This updates the data on a previous analysis of ETF correlation with the FTSE 100 Index.
The following chart shows the 40 ETFs with the highest trading volumes on the LSE and their correlations with the FTSE 100 Index. The ETFs are ranked by the correlation value; the ETFs at the top of the chart have the closest correlation with the FTSE 100 Index.
As might be expected the FTSE 100 tracker ETFs are at the top of the above ranking – led by the Vanguard ETF [VUKE].
Rather surprisingly second in the ranking is iShares MSCI World Acc [SWDA], which invests in a broad range of developed companies, but the UK weighting in the ETF is only 7.5%. This ETF has a higher correlation with the FTSE 100 Index than the iShares FTSE 100 [ISF].
Also near the top of the ranking are iShares MSCI Europe Ex-UK [IEUX] and iShares S&P 500 [IDUS].
Most surprising perhaps is the higher ranking of iShares MSCI Emerging Markets [IDEM and IEEM].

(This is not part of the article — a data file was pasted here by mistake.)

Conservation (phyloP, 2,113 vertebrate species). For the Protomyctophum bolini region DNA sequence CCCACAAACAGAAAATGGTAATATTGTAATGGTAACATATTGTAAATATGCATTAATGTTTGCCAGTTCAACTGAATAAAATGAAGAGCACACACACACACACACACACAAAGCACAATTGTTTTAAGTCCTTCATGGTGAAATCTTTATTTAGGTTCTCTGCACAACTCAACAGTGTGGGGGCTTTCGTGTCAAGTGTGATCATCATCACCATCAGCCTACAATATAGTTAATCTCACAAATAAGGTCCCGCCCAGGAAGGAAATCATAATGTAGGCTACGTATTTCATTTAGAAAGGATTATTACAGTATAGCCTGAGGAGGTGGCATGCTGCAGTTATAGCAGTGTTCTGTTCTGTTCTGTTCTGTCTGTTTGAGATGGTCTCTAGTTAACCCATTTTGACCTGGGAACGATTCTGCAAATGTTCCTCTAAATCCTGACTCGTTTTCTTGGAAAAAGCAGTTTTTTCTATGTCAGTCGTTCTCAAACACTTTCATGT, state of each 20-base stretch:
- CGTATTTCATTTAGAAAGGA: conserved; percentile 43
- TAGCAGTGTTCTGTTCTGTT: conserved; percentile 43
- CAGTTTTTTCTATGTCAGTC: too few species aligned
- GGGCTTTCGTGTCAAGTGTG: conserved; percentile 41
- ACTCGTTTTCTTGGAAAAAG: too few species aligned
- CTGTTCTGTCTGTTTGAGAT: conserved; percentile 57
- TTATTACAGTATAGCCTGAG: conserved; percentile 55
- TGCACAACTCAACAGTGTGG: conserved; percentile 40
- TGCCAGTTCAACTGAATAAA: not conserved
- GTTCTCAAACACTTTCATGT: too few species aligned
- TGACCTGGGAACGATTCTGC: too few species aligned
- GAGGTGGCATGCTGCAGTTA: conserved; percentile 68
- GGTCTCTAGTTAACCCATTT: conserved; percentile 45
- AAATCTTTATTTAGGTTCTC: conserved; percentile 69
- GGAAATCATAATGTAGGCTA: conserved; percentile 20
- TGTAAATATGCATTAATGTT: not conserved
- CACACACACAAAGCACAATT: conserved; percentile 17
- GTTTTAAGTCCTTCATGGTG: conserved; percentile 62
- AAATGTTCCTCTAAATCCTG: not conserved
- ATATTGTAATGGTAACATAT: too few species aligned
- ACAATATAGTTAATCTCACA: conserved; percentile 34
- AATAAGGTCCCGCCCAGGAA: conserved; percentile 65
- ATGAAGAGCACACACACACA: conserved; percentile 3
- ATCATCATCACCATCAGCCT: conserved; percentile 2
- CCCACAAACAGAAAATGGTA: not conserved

In summary, don’t expect much diversification (away from the FTSE 100) by investing in any of the above.
The gold ETFs (Source Physical Markets Gold P-ETC [SGLD], Lyxor Gold Bullion Securities Ltd [GBS] and ETFS Physical Gold [PHAU]) are ranked near the bottom – their correlations are low, albeit not negative.
For maximum diversification away from the FTSE 100, an investor needs to look at the bottom of the list – namely the gilt and T-Bond ETFs (iShares FTSE UK All Stocks Gilt [IGLT] and iShares USD Treasury Bond 7-10 [IDTM]).
Extract taken from The UK Stock Market Almanac.